Getting the Shaft

A wrongful-death lawsuit suggests deep deficiencies in the state mine inspector's office.

WHEN AN ATTORNEY files a complaint against your office claiming your "grossly negligent" actions caused death and serious personal injury, you have more than a little litigation on your hands. You've got a big problem. State Mine Inspector Douglas K. Martin is just such a person. Martin is in big trouble.

Just before Christmas, Phoenix attorney Matt Millea and J. Patrick Butler of Tucson filed a formal complaint against inspector Martin and Grupo Mexico, the owner of Asarco Inc., in Pima County Superior Court. The complaint alleges the defendants are to blame for the wrongful death of Asarco copper miner Jose Villanueva, 58, and for injuries suffered by coworkers Joe Olson and Javier Vargas in an accident on January 31, 2000.

The accident was preventable, says Millea. Grupo Mexico knew Asarco was using hazardous mining methods and had a duty to stop them. But they didn't. The complaint states that Asarco employed unsafe mining methods to increase the company's profit. In doing so, Asarco disregarded its duty to provide "reasonable care" for the miners.

The complaint claims that Martin was grossly negligent in his performance of inspections at Asarco's Mission Mine--it was his gross negligence that caused the wrongful death of Jose Villanueva and caused personal injuries to Joe Olson and Javier Vargas.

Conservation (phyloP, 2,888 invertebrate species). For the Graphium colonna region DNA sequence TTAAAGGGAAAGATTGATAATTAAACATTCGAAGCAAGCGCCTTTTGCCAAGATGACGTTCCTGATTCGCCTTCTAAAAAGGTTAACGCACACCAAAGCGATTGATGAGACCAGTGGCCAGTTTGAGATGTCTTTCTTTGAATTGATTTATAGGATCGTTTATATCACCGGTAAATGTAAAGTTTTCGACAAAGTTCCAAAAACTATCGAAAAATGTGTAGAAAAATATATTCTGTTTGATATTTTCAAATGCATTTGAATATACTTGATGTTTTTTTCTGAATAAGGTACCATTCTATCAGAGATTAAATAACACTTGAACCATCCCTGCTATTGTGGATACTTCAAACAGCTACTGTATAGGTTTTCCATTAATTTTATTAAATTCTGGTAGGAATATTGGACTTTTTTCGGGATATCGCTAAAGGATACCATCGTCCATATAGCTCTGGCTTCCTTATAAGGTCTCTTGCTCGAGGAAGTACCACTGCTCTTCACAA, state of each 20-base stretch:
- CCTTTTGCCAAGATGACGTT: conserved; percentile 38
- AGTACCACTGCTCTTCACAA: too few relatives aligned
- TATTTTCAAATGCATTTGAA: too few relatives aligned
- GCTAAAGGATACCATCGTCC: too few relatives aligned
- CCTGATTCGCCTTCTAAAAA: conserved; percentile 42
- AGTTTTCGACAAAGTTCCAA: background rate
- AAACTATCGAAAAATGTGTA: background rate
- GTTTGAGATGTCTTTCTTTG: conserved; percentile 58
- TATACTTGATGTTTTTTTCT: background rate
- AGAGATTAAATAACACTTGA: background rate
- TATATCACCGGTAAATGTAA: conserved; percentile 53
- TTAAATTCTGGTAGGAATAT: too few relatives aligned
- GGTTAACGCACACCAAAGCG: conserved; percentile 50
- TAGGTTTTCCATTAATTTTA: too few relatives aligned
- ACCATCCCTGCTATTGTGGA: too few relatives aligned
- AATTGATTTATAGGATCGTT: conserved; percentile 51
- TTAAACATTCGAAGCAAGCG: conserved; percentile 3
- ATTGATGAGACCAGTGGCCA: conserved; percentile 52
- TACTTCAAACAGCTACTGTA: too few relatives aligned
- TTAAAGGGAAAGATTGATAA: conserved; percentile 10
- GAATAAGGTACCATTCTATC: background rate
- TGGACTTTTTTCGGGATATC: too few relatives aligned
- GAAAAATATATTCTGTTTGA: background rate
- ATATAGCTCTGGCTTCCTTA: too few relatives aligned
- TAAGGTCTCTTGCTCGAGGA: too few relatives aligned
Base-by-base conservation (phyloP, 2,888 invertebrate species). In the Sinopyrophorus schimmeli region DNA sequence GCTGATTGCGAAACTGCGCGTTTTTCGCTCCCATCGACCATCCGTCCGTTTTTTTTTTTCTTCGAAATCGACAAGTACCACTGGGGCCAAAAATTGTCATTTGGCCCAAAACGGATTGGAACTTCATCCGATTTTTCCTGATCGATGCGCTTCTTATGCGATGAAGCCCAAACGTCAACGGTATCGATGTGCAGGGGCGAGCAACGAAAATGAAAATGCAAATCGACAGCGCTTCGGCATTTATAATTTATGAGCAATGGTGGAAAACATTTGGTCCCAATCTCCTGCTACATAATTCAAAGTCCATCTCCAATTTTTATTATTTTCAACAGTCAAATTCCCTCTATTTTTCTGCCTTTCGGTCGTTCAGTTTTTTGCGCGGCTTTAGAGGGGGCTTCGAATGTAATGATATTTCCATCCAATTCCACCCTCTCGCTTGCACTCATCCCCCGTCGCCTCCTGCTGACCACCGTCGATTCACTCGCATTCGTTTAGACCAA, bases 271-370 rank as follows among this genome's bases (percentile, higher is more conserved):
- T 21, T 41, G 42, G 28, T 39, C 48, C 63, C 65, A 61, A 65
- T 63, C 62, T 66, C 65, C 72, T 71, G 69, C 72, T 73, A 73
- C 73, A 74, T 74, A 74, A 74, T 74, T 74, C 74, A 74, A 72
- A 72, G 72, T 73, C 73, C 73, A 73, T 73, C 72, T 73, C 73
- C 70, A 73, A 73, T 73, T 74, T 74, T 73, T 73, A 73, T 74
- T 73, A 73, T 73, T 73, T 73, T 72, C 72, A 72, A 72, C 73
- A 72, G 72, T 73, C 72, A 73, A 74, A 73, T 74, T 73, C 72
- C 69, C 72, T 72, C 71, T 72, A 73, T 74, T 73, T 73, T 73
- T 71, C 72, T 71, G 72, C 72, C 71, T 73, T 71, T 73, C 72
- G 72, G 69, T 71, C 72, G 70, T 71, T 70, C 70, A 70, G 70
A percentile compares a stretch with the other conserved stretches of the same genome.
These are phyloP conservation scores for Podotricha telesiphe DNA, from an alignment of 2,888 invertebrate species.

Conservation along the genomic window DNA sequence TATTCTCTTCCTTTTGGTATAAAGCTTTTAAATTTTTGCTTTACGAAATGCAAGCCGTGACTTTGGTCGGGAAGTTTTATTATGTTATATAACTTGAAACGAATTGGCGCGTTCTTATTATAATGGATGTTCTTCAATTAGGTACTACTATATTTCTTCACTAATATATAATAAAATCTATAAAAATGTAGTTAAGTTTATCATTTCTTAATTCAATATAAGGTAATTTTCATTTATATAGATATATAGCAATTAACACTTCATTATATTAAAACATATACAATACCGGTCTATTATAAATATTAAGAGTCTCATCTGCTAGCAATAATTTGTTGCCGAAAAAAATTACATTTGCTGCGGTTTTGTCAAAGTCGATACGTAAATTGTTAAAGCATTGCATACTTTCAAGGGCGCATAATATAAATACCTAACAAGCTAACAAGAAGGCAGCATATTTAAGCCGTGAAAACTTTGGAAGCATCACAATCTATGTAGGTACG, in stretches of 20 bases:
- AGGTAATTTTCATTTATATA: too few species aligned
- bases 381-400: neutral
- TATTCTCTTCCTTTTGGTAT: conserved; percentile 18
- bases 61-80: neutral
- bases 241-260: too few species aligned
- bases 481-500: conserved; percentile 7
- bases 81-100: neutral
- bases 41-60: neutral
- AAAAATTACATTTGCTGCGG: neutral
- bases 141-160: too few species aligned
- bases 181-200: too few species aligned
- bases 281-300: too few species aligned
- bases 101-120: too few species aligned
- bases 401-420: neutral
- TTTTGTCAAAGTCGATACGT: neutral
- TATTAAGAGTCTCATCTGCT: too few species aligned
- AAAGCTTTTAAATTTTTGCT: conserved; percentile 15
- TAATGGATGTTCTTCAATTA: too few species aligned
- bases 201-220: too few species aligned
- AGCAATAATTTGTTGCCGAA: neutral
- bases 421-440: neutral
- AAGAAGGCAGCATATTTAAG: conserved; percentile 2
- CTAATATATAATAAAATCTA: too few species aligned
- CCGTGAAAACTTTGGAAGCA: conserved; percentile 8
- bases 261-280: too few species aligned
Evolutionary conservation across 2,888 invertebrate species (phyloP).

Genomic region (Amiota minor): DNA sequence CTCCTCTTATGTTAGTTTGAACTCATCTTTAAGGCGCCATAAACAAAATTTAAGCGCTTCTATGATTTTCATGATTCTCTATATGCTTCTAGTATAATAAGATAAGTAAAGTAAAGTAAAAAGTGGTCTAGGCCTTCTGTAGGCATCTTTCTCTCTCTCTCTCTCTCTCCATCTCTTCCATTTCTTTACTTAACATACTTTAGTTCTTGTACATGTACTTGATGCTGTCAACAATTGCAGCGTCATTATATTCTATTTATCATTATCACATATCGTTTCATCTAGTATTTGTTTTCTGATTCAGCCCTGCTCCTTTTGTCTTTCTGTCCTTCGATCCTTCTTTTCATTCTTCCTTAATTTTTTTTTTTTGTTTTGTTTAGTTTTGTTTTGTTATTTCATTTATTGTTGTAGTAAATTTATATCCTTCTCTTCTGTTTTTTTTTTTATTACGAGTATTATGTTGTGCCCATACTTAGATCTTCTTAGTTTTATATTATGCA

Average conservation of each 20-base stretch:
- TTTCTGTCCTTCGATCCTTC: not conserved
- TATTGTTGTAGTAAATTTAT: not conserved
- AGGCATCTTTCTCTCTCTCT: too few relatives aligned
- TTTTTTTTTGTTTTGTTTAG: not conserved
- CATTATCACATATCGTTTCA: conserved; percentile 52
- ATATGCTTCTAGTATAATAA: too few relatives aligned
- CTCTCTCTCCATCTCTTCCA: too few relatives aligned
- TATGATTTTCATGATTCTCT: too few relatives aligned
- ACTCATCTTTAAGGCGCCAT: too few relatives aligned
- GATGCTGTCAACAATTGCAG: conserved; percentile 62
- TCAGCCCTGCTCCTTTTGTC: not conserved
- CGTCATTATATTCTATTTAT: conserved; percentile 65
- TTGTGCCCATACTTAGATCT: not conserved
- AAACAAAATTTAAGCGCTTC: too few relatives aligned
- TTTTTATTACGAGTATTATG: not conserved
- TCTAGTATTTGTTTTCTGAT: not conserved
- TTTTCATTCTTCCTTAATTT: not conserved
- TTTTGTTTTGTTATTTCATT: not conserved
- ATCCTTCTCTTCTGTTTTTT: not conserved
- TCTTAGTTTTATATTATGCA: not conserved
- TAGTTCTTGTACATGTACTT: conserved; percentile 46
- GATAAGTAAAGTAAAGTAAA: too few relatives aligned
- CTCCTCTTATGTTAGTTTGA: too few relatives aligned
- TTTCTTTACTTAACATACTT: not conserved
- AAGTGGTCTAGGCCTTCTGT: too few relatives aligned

The underground accident occurred when a 9-ton slab of rock struck the boom of a manlift in which Villanueva and Olson were working. They fell from the basket about 20 feet to the floor. Vargas was operating equipment nearby and was injured when the slab rolled off the boom and struck him.

Villanueva was pronounced dead at the scene. Olson and Vargas were rushed to Tucson area hospitals.

Millea told the Weekly he would try to prove Martin and his deputy mine inspectors are not performing inspections according to statute. "In fact," said Millea, "I don't believe they know how to conduct a proper inspection. I've had some of the (state) mine inspectors on the stand before. I have them on record. I know they don't know how to conduct a proper inspection.